Next week, the moment Warhammer fans have been waiting for arrives: the brand new edition of Warhammer 40K officially kicks off with pre-orders for its fancy new starter set, Leviathan. But there’s one big question at the back of players’ minds, and it’s not about rule changes or new miniatures. It’s whether or not they’ll actually be able to buy the damn thing.
Games Workshop largely managed to avoid the sell-outs and pre-order troubles relating to speculative scalping that other tabletop game fandoms (like Pokémon) faced at the height of the covid-19 pandemic—even as Warhammer went through something of a renaissance during mandated lockdowns, when people had the time to build and paint legions of aliens and fantastical warriors. But in recent months, the company has had to deal with a growing level of discontent among fans that it’s simply not doing enough with its weekly pre-order drops to combat broken websites and rapid sellouts of everything from new model releases to special edition fiction books.
Games Workshop’s release system is a relatively simple process: every Sunday it releases a list of products that will go up for pre-order; those products go live for pre-order at Games Workshop and other third party retailers at 10:00 am local time the next Saturday; and then they’re typically officially released in stores and online the Saturday after (some major releases, like the upcoming Leviathan, have two week pre-order windows). When it works, it’s fine, but more and more recently it hasn’t, much to the ire of players. As Warhammer has become more popular in recent years and major releases have become more regular, Games Workshop has found itself struggling to keep up with demands, not just from a voraciously engaged playerbase but also from scalpers.
Everything from usually benign standard releases, such as the Arks of Omen books—a series of supplementary and narrative rules addendums that tell the tales of the last conflicts of 40K’s current story—to expectedly hyped releases, such as the long-awaited model update for beloved Dark Angels Space Marine primarch, Lion El’Jonson, have seen Games Workshop’s store immediately buckle under demand. When the site goes down just minutes after new pre-orders are live, it leaves many players in the lurch while the products they wanted go up on eBay for several times over the already high prices GW asks for its miniatures and box sets. The company has, at best, ignored these frustrations and carried on with high-profile product releases over recent months regardless, but with the arrival of Leviathan and 10th edition next week, the tabletop developer is now stressing to its audience that there are plans in place that—hopefully—everyone who wants in on Warhammer 40K’s new launch will be able to get the new box.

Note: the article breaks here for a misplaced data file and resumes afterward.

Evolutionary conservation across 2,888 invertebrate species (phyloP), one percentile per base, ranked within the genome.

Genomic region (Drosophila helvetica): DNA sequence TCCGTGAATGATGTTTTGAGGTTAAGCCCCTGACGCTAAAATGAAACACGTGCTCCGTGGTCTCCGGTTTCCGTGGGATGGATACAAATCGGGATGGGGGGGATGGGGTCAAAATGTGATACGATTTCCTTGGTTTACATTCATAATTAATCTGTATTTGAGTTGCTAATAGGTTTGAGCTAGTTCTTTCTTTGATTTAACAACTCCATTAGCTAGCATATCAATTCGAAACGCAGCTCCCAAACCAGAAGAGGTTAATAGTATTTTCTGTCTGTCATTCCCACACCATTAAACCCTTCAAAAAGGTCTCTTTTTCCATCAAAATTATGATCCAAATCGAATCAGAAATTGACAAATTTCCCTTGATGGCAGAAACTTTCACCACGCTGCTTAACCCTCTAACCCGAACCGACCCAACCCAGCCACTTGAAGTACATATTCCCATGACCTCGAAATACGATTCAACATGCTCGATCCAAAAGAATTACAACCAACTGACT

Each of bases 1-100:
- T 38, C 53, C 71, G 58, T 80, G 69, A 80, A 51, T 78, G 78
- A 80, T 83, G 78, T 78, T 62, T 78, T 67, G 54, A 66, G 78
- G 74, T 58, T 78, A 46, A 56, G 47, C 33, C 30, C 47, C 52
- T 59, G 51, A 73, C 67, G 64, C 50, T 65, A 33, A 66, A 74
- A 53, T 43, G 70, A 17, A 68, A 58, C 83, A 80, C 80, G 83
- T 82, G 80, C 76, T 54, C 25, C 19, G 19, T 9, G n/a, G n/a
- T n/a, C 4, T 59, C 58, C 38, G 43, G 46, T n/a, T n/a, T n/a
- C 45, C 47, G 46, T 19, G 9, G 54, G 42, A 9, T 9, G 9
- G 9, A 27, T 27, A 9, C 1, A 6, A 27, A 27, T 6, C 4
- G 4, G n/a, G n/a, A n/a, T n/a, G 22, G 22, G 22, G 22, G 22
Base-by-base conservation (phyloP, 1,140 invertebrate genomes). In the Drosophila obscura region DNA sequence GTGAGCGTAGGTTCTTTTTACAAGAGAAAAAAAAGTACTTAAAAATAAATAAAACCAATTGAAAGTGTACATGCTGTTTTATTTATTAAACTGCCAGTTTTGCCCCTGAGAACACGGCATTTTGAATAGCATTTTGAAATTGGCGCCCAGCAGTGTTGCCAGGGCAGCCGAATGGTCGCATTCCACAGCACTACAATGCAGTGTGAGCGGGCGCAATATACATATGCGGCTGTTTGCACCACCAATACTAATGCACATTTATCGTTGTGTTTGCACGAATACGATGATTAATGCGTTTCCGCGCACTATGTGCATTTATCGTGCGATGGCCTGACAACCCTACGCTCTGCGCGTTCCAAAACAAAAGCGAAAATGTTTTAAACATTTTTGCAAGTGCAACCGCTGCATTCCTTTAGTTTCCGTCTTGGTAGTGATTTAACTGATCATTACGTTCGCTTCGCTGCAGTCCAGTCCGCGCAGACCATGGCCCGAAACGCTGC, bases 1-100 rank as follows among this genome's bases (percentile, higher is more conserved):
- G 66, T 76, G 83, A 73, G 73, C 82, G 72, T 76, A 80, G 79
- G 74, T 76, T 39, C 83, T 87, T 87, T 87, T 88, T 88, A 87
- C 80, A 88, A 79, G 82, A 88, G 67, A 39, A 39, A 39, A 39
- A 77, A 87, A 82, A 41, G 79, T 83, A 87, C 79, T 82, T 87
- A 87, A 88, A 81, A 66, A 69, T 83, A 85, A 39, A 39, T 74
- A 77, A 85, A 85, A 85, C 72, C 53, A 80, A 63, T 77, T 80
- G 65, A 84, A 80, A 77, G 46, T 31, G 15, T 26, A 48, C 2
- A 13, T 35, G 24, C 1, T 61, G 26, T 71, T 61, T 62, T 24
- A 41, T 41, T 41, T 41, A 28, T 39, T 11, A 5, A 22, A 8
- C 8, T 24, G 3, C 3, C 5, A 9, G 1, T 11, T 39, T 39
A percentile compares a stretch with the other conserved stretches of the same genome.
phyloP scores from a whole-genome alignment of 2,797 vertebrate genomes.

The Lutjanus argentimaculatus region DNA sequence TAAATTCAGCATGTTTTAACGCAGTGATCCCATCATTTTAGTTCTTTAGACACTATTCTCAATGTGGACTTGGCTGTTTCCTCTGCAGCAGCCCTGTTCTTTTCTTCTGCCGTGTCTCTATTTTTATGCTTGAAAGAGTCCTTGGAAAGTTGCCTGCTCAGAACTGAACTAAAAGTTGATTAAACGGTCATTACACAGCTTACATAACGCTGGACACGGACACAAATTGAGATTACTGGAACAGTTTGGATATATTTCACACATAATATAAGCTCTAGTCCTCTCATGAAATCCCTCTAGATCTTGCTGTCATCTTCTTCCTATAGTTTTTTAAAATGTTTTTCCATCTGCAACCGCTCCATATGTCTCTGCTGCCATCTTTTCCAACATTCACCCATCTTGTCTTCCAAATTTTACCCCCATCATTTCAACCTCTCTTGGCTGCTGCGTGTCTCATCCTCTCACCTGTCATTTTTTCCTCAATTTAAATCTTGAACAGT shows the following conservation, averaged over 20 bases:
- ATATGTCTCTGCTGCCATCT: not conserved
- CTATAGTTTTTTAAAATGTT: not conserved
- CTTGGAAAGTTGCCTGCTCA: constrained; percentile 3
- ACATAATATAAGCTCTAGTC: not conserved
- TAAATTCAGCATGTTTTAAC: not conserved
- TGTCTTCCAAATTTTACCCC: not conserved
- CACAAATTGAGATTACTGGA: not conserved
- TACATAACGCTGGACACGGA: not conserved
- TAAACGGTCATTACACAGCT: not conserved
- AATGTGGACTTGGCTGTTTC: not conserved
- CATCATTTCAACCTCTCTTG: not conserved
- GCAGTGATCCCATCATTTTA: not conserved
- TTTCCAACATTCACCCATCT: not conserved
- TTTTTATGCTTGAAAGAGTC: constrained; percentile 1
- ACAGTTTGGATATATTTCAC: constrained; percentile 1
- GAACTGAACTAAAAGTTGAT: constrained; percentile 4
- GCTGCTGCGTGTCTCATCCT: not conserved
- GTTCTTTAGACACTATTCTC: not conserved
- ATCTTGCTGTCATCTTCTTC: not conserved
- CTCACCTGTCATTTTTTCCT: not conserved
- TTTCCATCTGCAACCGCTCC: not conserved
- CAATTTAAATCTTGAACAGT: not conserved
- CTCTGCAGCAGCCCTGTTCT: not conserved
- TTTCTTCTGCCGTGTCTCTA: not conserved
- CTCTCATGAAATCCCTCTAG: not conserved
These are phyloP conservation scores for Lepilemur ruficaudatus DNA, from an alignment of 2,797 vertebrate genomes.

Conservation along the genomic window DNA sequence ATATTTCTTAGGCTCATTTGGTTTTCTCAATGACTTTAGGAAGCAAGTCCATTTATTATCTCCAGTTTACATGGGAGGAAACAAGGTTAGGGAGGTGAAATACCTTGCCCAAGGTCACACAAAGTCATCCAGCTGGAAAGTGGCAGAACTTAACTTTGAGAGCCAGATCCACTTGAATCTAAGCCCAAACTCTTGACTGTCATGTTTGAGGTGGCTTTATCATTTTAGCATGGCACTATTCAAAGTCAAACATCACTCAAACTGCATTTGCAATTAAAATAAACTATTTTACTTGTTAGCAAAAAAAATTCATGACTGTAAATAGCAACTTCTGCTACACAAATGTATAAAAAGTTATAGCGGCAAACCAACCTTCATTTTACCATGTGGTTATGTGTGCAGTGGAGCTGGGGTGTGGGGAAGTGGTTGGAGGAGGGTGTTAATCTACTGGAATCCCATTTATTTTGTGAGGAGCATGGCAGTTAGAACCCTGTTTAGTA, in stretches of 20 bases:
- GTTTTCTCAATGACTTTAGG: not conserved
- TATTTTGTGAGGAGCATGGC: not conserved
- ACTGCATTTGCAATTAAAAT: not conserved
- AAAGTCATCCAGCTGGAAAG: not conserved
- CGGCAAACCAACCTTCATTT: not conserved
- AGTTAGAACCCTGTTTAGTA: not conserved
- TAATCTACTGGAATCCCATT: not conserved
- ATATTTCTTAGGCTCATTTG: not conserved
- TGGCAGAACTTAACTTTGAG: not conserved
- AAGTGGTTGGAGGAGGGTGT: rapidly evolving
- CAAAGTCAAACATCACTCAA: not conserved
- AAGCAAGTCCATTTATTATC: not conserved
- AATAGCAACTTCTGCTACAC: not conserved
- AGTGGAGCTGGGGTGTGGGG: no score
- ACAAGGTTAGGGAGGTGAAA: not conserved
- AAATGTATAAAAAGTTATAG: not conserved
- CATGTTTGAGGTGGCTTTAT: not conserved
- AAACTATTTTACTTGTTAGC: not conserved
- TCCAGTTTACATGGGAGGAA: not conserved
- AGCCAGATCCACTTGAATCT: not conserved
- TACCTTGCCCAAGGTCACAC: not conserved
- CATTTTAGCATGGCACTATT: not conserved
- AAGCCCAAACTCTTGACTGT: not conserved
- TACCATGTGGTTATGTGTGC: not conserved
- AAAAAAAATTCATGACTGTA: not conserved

The first change is part of the increased accessibility to the 10th edition itself. Instead of expecting players to race out and buy a new core rulebook or the Leviathan starter box (which includes a version of the core book with extra material) in order to be able to play with their current armies day one, last week Games Workshop released the core rules for 10th edition digitally for free in multiple languages. It’s also starting to roll out the new rules sheets for every faction in the game in a similar manner, creating less need for players who just want to see how their current armies work to go out and order Leviathan. There’s also a change to the pre-order system itself: in announcing Leviathan’s impending release yesterday, Games Workshop confirmed that the company’s official web store will enable a queuing system when preorders open on June 10, and that it will also restrict quantities per order in an attempt to further dissuade scalpers, while also stressing that there will be a significant amount of Leviathan on hand for pre-orders. The company has also encouraged buyers to perhaps look elsewhere for their copy of the box too to relieve demand on their own site—offering pre-order bonuses if players purchase Leviathan from either licensed third-party retailers or directly from their local Warhammer store.
A queue system has been implemented before by the company, but after a string of high-profile sellouts where there wasn’t one, it’s telling that Games Workshop is bringing it back while trying to assuage concerns of players that there’s enough miniatures to go around. The whole point of the new edition of 40K is to make the game more accessible than it ever has been to gamers old and new—but Games Workshop can’t do that if it’s struggling to get the game into the hands of players rather than people looking to turn a buck on eBay.
Want more io9 news? Check out when to expect the latest Marvel, Star Wars, and Star Trek releases, what’s next for the DC Universe on film and TV, and everything you need to know about the future of Doctor Who.